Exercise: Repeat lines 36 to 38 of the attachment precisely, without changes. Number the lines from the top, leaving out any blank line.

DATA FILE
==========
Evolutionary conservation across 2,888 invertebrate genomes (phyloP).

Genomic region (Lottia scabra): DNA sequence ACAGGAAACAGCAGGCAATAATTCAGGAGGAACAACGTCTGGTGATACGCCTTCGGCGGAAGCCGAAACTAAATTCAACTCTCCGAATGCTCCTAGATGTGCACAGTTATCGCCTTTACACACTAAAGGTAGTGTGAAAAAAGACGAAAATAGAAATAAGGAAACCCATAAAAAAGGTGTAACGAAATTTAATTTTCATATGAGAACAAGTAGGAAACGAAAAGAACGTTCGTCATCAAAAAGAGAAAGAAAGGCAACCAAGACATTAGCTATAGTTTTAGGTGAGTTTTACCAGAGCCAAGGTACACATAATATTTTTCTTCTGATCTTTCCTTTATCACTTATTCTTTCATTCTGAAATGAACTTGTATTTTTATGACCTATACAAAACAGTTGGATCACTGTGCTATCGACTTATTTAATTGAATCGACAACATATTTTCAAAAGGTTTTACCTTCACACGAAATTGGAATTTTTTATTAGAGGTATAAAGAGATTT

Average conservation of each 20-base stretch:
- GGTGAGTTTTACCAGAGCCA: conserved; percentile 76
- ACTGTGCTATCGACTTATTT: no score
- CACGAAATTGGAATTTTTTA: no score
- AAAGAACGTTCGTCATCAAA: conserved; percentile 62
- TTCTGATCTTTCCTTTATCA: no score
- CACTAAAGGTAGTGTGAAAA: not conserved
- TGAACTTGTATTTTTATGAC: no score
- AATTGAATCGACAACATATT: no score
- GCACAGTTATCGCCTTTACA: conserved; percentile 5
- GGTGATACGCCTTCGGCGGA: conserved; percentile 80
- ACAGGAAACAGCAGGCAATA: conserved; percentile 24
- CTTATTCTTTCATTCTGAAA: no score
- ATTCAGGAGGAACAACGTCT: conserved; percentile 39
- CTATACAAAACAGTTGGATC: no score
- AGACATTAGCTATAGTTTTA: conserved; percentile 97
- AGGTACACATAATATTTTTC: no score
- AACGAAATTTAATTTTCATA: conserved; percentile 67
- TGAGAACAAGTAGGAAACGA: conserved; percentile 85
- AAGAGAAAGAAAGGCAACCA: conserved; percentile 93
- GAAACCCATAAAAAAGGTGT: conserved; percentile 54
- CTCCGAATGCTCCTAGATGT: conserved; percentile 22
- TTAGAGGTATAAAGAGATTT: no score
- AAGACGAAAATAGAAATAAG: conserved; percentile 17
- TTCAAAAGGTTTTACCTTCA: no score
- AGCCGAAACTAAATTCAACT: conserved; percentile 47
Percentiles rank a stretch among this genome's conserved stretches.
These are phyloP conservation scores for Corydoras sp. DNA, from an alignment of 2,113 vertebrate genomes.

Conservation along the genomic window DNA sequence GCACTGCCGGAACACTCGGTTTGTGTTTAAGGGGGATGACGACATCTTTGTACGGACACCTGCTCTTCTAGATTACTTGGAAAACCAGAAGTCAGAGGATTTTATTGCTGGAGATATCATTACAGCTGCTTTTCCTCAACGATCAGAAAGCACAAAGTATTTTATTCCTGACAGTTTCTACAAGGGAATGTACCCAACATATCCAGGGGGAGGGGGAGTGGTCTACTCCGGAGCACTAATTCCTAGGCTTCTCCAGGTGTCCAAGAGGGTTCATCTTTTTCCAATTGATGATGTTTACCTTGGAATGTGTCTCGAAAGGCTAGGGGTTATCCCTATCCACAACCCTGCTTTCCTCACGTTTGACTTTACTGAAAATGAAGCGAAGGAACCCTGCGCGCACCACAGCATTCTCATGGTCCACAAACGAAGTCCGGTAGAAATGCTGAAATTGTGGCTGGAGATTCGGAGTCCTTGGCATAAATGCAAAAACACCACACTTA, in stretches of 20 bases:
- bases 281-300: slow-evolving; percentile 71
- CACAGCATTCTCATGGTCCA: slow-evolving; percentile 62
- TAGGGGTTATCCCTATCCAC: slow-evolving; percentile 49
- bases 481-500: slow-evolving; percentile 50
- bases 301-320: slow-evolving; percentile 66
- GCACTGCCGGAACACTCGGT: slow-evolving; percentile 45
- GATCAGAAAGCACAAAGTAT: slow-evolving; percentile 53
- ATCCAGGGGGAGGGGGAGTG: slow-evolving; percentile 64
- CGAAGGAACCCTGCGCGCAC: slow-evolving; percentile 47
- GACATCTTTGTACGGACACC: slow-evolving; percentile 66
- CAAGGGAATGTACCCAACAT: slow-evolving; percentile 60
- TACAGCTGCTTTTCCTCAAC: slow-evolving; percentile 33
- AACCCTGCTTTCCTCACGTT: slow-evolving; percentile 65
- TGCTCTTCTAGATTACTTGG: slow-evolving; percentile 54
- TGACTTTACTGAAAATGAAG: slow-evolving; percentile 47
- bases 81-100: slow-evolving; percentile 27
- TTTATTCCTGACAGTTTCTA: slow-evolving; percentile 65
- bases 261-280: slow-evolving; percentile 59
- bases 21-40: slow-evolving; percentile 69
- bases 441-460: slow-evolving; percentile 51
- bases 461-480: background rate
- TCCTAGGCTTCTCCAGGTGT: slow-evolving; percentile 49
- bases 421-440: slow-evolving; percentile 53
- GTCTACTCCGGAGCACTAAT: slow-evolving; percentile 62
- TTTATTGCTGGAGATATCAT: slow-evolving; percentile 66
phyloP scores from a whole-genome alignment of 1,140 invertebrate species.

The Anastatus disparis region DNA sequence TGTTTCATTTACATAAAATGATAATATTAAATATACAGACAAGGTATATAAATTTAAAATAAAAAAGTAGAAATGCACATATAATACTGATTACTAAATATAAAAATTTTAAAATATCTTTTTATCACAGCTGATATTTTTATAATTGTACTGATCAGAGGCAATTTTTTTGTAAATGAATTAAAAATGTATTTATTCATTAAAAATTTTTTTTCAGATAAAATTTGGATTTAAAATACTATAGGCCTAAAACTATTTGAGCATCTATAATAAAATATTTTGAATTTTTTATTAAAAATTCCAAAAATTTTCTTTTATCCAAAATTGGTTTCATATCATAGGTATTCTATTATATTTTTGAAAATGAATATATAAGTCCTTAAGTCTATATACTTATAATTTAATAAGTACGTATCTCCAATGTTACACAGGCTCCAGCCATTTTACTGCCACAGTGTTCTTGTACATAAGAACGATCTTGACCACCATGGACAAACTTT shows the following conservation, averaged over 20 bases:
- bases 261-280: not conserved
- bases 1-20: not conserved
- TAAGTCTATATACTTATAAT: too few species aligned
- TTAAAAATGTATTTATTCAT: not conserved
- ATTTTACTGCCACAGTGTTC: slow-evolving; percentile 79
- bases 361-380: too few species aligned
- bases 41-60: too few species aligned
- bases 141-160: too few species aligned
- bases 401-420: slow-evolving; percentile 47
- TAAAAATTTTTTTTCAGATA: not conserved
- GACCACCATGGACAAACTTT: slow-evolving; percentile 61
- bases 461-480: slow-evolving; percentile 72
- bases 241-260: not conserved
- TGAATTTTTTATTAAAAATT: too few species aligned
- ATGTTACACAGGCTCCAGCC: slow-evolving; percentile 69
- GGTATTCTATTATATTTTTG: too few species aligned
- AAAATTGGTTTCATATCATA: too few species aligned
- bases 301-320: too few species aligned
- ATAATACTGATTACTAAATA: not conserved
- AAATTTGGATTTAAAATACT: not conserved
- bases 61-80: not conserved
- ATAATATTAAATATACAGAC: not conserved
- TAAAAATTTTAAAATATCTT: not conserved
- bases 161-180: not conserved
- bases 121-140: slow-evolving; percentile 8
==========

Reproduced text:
- bases 301-320: slow-evolving; percentile 66
- GCACTGCCGGAACACTCGGT: slow-evolving; percentile 45
- GATCAGAAAGCACAAAGTAT: slow-evolving; percentile 53